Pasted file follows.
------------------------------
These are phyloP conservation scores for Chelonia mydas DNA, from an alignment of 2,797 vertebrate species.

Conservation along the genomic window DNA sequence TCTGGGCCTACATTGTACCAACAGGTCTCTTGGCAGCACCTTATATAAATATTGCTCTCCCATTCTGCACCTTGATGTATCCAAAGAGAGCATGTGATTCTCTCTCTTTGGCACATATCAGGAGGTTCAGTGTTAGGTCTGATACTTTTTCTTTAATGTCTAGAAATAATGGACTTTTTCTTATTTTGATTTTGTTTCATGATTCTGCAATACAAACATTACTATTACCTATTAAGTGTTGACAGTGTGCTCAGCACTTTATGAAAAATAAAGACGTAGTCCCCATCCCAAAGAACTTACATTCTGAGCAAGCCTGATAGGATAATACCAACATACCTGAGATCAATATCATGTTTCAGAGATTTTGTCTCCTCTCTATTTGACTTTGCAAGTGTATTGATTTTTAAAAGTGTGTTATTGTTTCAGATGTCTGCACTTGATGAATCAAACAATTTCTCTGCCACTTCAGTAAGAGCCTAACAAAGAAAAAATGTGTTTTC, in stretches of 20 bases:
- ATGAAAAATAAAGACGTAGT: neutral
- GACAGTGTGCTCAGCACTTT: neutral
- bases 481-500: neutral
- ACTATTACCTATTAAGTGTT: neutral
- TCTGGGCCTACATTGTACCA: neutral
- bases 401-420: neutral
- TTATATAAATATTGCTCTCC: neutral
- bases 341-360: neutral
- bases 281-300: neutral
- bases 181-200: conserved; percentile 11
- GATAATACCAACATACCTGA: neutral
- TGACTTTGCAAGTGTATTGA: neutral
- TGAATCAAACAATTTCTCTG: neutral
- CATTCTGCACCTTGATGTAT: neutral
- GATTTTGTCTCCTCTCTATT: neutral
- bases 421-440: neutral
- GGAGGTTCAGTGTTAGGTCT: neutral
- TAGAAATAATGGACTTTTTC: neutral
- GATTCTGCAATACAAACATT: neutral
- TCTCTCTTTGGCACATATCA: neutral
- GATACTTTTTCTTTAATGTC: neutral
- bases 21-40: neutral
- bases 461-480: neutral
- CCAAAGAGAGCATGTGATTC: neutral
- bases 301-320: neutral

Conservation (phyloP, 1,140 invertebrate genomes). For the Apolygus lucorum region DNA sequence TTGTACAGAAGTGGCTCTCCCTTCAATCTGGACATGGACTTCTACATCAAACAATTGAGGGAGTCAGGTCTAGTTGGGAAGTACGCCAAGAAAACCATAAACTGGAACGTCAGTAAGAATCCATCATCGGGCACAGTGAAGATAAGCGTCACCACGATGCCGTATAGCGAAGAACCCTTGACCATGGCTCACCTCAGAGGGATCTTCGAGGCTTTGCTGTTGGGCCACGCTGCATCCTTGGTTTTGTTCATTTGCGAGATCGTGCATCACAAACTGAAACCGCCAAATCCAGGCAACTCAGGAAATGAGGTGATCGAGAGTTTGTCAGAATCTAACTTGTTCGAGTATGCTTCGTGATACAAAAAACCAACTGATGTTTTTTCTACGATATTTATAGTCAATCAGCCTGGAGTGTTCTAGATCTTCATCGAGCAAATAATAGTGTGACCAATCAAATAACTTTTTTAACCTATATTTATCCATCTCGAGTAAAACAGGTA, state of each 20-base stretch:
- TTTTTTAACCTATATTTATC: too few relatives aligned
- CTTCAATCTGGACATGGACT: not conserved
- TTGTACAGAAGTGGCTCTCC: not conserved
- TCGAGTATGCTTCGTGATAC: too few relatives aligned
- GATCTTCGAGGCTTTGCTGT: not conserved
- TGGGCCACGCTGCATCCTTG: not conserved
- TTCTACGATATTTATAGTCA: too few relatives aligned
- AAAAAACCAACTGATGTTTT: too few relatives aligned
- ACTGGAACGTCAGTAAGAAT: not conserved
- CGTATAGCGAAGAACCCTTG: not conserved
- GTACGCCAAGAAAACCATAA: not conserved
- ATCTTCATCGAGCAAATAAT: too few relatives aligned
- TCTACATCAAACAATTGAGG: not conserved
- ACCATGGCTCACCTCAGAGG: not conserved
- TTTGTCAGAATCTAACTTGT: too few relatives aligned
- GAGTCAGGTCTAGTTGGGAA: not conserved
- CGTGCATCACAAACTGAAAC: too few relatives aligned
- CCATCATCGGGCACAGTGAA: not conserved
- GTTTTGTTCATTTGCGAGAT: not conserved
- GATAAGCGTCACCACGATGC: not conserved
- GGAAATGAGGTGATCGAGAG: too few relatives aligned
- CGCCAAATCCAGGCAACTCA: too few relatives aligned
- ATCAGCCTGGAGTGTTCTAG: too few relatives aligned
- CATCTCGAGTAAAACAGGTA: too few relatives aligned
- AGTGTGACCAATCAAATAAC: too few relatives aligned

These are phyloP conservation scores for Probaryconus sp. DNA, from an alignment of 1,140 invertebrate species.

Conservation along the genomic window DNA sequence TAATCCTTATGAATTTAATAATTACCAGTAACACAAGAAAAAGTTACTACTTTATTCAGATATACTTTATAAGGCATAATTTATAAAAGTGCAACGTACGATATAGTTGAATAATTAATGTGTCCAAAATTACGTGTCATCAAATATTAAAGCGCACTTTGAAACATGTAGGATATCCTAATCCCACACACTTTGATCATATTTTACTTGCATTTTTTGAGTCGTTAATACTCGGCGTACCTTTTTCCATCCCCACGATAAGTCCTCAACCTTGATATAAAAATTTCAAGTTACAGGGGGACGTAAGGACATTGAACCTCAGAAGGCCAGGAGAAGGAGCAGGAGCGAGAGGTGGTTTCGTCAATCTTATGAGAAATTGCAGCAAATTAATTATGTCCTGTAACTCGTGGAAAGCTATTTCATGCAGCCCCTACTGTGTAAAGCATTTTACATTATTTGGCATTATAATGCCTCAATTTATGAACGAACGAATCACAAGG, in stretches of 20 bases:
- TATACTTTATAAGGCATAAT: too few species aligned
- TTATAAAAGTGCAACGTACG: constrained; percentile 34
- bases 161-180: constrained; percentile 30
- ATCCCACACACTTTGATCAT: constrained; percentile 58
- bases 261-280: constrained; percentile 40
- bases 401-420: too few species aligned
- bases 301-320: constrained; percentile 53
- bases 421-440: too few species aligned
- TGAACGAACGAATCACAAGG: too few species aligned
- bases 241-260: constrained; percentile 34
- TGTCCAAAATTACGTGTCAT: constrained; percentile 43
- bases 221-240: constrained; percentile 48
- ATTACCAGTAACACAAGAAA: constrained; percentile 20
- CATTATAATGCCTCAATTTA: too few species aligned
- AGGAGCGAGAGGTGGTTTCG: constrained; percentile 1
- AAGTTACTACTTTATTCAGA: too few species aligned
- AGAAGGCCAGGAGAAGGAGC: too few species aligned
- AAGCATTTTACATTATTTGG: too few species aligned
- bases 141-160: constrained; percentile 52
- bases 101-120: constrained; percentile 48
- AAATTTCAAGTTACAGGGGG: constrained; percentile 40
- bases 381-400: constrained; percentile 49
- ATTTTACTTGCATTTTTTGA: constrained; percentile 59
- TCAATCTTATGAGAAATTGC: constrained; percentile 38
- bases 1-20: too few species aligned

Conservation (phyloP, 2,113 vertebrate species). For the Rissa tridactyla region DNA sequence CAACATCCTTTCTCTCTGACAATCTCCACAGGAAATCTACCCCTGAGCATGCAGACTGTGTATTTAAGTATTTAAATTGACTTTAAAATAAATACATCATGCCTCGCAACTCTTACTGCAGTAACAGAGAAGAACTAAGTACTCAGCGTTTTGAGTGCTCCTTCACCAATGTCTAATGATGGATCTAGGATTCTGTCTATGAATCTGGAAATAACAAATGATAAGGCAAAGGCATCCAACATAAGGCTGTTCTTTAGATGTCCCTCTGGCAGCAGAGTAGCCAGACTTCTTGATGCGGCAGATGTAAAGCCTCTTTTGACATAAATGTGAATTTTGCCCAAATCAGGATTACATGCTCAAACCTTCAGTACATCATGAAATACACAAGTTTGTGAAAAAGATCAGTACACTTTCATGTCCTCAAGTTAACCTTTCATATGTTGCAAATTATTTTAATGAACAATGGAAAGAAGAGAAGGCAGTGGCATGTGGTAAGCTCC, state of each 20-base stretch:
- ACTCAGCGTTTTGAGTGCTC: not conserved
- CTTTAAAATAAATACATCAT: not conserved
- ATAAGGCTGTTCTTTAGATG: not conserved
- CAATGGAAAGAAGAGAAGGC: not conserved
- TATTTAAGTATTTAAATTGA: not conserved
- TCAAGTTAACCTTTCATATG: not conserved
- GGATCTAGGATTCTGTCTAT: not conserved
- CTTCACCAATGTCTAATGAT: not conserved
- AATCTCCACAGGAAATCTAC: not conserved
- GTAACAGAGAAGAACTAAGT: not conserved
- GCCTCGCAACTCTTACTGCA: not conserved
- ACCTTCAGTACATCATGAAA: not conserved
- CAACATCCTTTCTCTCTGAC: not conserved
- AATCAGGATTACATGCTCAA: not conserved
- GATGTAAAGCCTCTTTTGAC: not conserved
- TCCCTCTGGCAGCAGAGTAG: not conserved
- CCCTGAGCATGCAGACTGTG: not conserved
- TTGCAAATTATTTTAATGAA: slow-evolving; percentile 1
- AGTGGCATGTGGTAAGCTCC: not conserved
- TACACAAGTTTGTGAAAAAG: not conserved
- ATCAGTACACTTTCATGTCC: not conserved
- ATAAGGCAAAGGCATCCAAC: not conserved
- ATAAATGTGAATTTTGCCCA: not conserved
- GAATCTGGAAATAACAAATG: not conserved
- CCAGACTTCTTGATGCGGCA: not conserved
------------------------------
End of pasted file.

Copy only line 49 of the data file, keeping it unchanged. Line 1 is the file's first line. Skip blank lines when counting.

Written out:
- GGAAATGAGGTGATCGAGAG: too few relatives aligned